One of the question that comes up over and over, whether the discussion is about social media or content marketing or brand storytelling or any of the newer, less “traditional” marketing approaches, is “what does that have to do with our product?” Standard advertising, going back to the 19th century and earlier and on to the Mad Men era of Madison Avenue, was almost entirely product focused. Talk about the product, make it seem cool and interesting and a good value, but always about the product. Lots of companies lived by the idea that a good product sold itself. But more and more, marketers have realized that their job is a storyteller and a confidante and an advisor more than a product salesperson. Which begs the question, then, what are you really selling?
What you’re not selling? Your product.
I know it sounds weird, but a good product alone doesn’t cut it anymore. Really maybe it never did, but certainly now the product alone isn’t enough. A great product with bad support or customer service or questionable business practices won’t ultimately be successful, because in a crowded, competitive market place, there is almost always someone else who can make your product, or one to fill the same need, the moment you slip up. Your product alone really isn’t what you’re selling, and if you think about it from the perspective of a customer, it’s not surprising. We all have companies that we love one of their products, but the support is so frustrating to deal with that we seek out an alternative, or a store whose products we love but whose shopping experience is unpleasant so we avoid it or only go in when we really have a great reason to, or a company with a social or political stance we simply cannot abide and so we refuse to continue to give them our business. And on the other hand, we all have businesses that we work with even though they’re a little more expensive or a little slower or a little less fully featured because their service is exceptional or they support communities and causes that we find meaningful. It’s simply not about the product, or at least not the product alone.
So then what are you selling?
Your reputation – Customers have to be able to trust that your offerings will work the way you promise, and that if something happens you’ll take care of it and live up to your side of the bargain. Customers rarely expect that nothing will go wrong with your product or your business dealings with them, but they do expect that you’ll fix problems that arise and that you’ll operate genuinely, in good faith, and with respect for the trust they put in you. Not only that, but your brand image is part of what draws your customers. They want the intangible things that your brand promises, whether it’s luxury or reliability or homey warmth or a social awareness that they appreciate. Again, it’s not really about the product, it’s about the lifestyle or the story that you offer along with it.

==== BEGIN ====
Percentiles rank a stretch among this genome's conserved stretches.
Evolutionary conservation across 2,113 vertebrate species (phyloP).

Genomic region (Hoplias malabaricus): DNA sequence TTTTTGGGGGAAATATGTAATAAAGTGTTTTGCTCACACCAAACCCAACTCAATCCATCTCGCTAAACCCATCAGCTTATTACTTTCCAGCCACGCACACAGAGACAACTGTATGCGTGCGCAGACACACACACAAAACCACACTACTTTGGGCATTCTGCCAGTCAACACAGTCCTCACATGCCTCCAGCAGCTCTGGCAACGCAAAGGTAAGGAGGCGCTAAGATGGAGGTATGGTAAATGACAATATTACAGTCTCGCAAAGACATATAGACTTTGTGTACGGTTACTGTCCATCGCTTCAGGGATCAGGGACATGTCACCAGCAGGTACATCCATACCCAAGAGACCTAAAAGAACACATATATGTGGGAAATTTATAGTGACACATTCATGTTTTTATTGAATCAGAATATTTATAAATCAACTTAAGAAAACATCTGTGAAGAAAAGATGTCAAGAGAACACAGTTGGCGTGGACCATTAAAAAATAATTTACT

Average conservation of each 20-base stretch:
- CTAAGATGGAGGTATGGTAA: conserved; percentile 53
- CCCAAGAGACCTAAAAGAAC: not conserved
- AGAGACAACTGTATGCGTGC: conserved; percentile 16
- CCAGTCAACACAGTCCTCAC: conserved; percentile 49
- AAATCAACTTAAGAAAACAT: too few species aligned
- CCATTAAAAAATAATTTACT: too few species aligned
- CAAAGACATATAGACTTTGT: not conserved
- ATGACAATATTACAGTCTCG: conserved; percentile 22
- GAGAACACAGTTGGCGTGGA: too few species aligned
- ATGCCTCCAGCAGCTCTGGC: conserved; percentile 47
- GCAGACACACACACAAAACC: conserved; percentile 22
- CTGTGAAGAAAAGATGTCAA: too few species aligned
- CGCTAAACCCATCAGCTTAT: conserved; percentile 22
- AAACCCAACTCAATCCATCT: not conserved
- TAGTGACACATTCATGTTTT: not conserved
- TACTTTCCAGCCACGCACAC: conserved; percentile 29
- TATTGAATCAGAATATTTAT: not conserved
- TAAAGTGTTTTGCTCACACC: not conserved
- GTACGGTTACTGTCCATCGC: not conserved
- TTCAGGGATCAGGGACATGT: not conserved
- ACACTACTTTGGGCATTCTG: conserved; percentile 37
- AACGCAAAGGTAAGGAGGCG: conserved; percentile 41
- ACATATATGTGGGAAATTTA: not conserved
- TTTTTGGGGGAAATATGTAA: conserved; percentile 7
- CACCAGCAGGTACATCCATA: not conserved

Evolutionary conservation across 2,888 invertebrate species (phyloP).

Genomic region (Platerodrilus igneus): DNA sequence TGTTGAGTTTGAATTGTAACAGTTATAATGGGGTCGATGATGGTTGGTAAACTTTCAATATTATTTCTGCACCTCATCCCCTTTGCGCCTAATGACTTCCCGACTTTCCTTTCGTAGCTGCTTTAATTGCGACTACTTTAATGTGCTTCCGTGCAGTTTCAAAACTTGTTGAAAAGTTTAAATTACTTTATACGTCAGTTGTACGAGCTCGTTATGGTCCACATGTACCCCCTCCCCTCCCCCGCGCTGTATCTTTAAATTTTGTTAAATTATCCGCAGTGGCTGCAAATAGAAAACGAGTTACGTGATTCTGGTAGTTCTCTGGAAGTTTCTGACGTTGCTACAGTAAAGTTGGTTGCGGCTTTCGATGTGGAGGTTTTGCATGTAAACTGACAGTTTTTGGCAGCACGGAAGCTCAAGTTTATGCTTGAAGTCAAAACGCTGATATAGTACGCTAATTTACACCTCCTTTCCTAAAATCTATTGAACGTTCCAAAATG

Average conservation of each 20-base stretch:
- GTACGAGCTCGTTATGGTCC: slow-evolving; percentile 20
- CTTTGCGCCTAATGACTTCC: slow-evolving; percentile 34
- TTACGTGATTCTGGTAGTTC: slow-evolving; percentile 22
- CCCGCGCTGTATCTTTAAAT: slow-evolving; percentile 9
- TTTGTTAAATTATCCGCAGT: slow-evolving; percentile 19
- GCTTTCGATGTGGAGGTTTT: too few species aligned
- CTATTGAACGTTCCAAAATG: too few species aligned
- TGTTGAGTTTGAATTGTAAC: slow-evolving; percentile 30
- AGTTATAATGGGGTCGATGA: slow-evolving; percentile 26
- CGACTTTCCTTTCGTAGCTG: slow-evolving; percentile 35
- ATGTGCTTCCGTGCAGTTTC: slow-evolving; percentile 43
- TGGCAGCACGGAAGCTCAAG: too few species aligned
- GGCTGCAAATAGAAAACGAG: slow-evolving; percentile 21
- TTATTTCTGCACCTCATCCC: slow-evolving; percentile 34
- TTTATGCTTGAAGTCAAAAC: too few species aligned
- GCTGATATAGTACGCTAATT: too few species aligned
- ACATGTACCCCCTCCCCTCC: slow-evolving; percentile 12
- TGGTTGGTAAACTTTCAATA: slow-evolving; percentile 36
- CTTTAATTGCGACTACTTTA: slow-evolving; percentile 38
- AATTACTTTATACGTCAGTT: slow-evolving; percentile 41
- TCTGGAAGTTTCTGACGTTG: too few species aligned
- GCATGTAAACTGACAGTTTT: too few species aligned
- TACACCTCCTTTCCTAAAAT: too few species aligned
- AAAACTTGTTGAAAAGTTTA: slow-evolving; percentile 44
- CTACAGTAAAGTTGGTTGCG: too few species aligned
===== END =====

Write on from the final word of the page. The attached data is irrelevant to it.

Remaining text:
A solution – “Solution” has become kind of a business buzzword and gets used interchangeably with product or service, but it really shouldn’t, because a true solution goes way beyond that. It’s not accident that the word “solution” has been used here, because solving a problem is literally what you’re offering. Customers want your product or service because it solves some kind of problem that they have in their life or their business, whether it’s a big or small one. The size of the problem isn’t what matters. I buy eyebrow wax because my eyebrows can get a bit unruly and it aggravates me and gets in the way of my makeup looking finished. “Unruly eyebrows” is a pretty small problem in the grand scheme of things, but it drove a purchase. I also bought a new truck recently, because I needed something that would be comfortable and reliable and move my family and all our various stuff around. One is a $6 purchase and one is a $50,000 purchase, but they both stemmed from the same idea of solving a problem. If you don’t solve the problem, you don’t get the business, or at the very least don’t make a meaningful enough impact to keep the business.
And most importantly…
You’re selling the outcome.
When you filter out all of the other factors and really get down to it, what you’re selling and what customers are buying is the ultimate outcome of adding your product into their existence. It’s their life being a little easier because their washing machine gets out stains better, their business running a little smoother because their billing system is more reliable, their weekends being a little more fun because they can hop in the car and go wherever they want without worrying about getting lost because of the GPS in their new car, or feeling a little bit better about themselves because of a great outfit or a perfect shade of lipstick — whatever you can do to improve their life. What is the eventual outcome of someone owning and using whatever it is you offer? What is the added value to their life or their business? That is what you’re really selling and what you cannot afford to lose track of.
While a good product obviously has to be your starting point, it absolutely cannot be your final destination, because it is not truly what you’re selling. You’re selling a brand experience and service and a company mission and perspective, but you’re more than anything selling the outcome of someone doing business with you. If you have a clear idea of what that outcome ideally is, and of how your offerings improve customers’ lives one way or another, you can hold onto that and use it to inform your entire marketing approach. How are you adding to your customers’ lives? Answer that, and the rest will follow, because that is what you’re selling. Have an example of a company that deeply understands how to add value? Share with us in the comments, and use that as inspiration!